Now that the election is over, the dust from the many visits of VIPs never seen before will settle and business will return to as previously. But not quite, says Rani Rasiah, as the BN will now be pressured to fulfil its promises and show itself to be more pro-rakyat than the PR.
I can’t be the first one writing on this topic, but it can’t be helped because the disgust lingers on.
All Malaysians are regularly insulted during a by-election, whilst the dignity of the most vulnerable section of the constituents concerned is debased most. Over a period of about 10 days leading to polling day, the poorer section of the constituency, comprising factory workers, farmers (including Felda settlers), Orang Asli, new villagers, estate workers and petty businessmen, virtually had their feet kissed by the highest-ranking politicians in the country.
But this approximately 60 per cent of the constituents were temporarily worth pandering to. Politicians made promises of long overdue development and giving payouts worth millions of ringgit.
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In Hulu Selangor, we all know from the BN media that Najib gave out RM50,000 each to 100 Felda farmers who were cheated by a developer, and was doubtless rewarded with their votes. For the disadvantaged of society, however much they may be condemned, a sum of RM50,000 in one by-election is more tangible and sensible than a lifetime of deprivation all for some elusive notion of ‘principles’. Najib also dangled RM3 million to the Chinese community for a Chinese school should they vote for the BN. But his offer was unceremoniously rebuffed. There are also reports that the PR also tried its hands at vote buying but naturally they were out-bought by the BN.
Character assassination of the candidates was as usual another base tactic employed. Politicians with the loosest morals and with links to all manner of crimes – murder, adultery, corruption, overthrowing of democratically elected governments – were, in this case, denouncing the PR candidate as an alcoholic and a gambler. Such ‘virtuous’ BN politicians, Malaysians haven’t heard of! For in our experience, virtue is not their forte. But the BN men in glass houses did throw stones rather shamelessly.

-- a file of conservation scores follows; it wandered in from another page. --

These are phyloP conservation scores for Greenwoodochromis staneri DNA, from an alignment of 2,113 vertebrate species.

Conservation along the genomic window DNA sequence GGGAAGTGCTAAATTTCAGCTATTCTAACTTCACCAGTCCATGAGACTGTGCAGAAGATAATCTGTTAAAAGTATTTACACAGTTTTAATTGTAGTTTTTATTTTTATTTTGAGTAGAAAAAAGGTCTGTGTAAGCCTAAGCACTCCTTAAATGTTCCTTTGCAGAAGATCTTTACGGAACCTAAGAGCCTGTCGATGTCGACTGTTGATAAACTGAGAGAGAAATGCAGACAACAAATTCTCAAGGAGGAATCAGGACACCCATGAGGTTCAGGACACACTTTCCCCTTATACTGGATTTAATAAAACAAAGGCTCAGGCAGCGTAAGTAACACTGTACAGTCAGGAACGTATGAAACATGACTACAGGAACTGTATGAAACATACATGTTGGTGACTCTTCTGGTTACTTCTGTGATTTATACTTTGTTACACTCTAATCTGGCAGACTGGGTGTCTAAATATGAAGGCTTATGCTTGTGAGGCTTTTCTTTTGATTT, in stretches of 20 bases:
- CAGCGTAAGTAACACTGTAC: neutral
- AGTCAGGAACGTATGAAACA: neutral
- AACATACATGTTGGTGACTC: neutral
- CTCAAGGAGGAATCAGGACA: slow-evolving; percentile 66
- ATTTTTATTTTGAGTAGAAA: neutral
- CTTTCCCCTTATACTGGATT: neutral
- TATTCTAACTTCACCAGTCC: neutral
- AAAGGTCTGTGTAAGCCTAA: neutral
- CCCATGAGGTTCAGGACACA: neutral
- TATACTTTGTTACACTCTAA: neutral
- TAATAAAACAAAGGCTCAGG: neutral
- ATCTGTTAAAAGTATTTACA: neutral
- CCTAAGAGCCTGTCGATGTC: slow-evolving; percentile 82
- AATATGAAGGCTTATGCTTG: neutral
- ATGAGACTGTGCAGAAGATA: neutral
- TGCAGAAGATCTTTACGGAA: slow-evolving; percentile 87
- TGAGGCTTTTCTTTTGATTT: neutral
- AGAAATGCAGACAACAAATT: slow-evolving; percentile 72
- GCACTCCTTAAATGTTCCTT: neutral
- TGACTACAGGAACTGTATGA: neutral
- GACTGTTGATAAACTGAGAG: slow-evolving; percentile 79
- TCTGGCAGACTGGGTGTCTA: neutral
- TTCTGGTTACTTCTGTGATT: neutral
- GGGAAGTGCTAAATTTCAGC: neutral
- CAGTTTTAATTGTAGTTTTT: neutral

Now that the election is over, the dust from the many visits of VIPs never seen before will settle and business will return to as previously. But not quite, as the BN will now be pressured to fulfil its promises and show itself to be more pro-rakyat than the PR.
But if there has to be a cloud, at least there is a silver lining. I think there is an opportunity in this loss. PKR and also the PR have to seriously examine their shortcomings and put their house in order before the 13th general elections. There has been much washing of dirty linen in public, defections, unkept promises, weak constituency work and arrogance at the national level that has continued to erode the confidence of those voters who rejected the BN in favour of the PR on 8 March 2008.
One sincerely hopes the PR will take the time and effort to review its performance and make changes.
Rani Rasiah, an Aliran member, is a coordinator of the Oppressed People’s Network (Jerit)
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